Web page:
Tadworth Primary School

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About Tadworth Primary School

Name Tadworth Primary School
Website http://www.tadworthps.surrey.sch.uk
Ofsted Inspections
Headteacher Mr Justin Kelly
Address Heathcote, Tadworth, KT20 5RR
Phone Number 01737354541
Phase Primary
Type Foundation school
Age Range 4-11
Religious Character None
Gender Mixed
Number of Pupils 407
Local Authority Surrey
Highlights from Latest Inspection


Tadworth Primary School continues to be a good school.

What is it like to attend this school?

Pupils enjoy coming to this school because it is a happy and friendly place to learn. One pupil said, 'Everyone is so nice, and we never feel lonely.'

There are caring and respectful relationships between adults and pupils. Staff know pupils well. Pupils are confident that they have trusted adults to share any concerns that they may have.

This helps pupils feel safe.

The school's core aim, 'Enjoy and Achieve', encourages pupils to aspire to the high expectations the school has for them. Pupils behave well in school.

They work hard in lessons, eager and enthusias...tic to learn. Pupils with special educational needs and/or disabilities (SEND) are supported well. Pupils enjoy the enrichment opportunities on offer.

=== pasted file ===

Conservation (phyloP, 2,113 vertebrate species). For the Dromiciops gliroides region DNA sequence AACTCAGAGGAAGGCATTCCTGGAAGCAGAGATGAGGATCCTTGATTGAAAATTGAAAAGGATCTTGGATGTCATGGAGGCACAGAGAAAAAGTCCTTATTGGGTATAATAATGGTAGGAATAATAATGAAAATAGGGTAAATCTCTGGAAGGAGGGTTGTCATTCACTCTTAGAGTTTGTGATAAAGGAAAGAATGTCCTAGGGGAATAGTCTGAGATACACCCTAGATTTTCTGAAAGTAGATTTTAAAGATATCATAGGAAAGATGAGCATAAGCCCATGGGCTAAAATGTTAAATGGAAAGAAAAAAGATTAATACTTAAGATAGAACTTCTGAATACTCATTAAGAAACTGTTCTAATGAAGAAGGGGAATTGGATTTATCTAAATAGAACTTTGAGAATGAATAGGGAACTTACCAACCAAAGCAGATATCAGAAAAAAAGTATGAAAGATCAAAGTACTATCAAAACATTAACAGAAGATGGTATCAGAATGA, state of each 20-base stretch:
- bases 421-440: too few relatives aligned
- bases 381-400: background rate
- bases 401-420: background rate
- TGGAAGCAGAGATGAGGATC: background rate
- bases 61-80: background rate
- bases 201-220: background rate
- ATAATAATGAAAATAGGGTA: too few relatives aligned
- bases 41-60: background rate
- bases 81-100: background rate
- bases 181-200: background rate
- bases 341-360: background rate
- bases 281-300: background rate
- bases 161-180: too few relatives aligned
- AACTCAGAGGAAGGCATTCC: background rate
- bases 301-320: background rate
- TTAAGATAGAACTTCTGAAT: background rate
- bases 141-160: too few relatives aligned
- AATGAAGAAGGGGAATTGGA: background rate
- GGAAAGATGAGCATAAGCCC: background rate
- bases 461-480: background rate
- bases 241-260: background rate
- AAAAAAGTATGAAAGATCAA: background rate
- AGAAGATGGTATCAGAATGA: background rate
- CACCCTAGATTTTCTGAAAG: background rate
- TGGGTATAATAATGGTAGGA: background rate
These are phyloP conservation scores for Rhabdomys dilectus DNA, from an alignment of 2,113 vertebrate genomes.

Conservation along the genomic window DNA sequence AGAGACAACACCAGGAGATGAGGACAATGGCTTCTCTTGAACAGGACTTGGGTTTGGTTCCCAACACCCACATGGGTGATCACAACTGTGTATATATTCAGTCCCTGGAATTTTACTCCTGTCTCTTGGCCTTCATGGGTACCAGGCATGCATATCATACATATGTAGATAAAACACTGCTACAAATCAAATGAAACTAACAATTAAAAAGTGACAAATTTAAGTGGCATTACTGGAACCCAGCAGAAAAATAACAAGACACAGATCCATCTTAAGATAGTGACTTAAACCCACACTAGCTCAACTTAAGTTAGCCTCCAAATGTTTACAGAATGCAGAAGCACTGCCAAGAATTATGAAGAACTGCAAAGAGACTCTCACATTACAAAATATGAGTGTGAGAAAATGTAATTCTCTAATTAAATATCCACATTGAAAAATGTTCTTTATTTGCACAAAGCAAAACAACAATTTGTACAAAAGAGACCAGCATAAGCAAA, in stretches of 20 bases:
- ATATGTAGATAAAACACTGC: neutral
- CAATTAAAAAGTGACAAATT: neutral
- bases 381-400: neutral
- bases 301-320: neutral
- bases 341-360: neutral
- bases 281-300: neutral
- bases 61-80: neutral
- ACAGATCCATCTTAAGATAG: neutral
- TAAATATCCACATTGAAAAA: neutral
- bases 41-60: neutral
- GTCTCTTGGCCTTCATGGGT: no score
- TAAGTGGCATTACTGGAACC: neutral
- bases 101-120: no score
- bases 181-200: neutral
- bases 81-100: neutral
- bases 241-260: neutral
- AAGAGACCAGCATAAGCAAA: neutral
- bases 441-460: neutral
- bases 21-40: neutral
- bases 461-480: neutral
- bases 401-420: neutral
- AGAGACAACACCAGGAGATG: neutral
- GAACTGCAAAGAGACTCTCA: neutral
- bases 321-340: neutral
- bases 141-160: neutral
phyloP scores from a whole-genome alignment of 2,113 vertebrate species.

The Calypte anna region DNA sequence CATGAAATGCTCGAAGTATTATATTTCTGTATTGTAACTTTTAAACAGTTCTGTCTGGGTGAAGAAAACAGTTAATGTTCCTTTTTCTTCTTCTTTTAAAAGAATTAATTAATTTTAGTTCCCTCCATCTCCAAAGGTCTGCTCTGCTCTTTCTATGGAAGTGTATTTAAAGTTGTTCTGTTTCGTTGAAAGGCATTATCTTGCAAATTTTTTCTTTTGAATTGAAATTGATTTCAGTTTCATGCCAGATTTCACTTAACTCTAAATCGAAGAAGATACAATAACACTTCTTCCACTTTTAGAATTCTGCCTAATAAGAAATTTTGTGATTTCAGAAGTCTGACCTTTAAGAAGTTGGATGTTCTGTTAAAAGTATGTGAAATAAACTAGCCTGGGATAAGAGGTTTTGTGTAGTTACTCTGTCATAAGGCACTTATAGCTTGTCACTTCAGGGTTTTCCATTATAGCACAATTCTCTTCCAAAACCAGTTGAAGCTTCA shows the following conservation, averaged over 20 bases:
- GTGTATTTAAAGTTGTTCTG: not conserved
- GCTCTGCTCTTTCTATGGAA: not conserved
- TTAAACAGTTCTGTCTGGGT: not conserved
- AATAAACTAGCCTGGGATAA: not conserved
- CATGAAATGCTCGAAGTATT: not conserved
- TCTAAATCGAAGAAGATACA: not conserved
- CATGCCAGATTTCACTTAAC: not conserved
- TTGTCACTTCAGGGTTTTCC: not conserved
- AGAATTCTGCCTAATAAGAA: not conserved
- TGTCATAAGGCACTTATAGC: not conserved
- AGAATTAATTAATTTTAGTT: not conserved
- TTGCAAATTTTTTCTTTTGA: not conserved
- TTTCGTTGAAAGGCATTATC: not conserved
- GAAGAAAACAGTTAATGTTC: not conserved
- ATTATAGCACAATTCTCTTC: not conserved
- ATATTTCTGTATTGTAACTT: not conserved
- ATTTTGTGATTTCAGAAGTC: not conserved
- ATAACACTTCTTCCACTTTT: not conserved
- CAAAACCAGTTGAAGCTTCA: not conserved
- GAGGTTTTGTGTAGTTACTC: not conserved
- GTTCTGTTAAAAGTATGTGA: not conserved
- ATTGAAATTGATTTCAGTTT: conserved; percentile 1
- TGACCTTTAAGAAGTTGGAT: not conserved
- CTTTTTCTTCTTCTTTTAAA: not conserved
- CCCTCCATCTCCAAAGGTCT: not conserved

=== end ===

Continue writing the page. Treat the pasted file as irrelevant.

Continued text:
A range of clubs, such as drama, art and chess, develop pupils' interests and talents. Carefully chosen experiences, such as a Second World War evacuation day in Year 3, help to make the curriculum memorable for pupils.

Pupil leaders make a positive contribution to the school community.

For example, the 'Tadworth Team' is very proud to have selected the school's new uniform that pupils will wear in their physical education lessons. The team was also instrumental in writing the school's anti-bullying policy.

What does the school do well and what does it need to do better?

The school has recently undertaken work to improve the curriculum further.

As a result, it is carefully designed and ambitious for all pupils. The school routinely checks that the curriculum enables pupils to achieve well. Leaders are not afraid to question and make changes where they feel it will benefit pupils.

For example, the school is currently working on broadening the way in which pupils record their knowledge in foundation subjects. These deliberate actions enable pupils to learn the curriculum in a way that helps them achieve the highest standards.

The curriculum is designed well, and learning is carefully ordered so that teachers know what to teach and when.

From Reception onwards, pupils learn the important knowledge that they need. This prepares them well for secondary school.

The school prioritises reading.

Teachers read aloud to children from Reception onwards, which helps pupils to develop a love of reading. Children get off to a strong start in early years. Most children quickly learn to blend sounds together to read simple words.

Teachers check pupils' reading and ensure that the books that pupils read include the sounds that they know and need to practise. Older pupils read high-quality texts that enrich the curriculum. Pupils are encouraged and supported to read widely.

As a result, most pupils become fluent and accurate readers.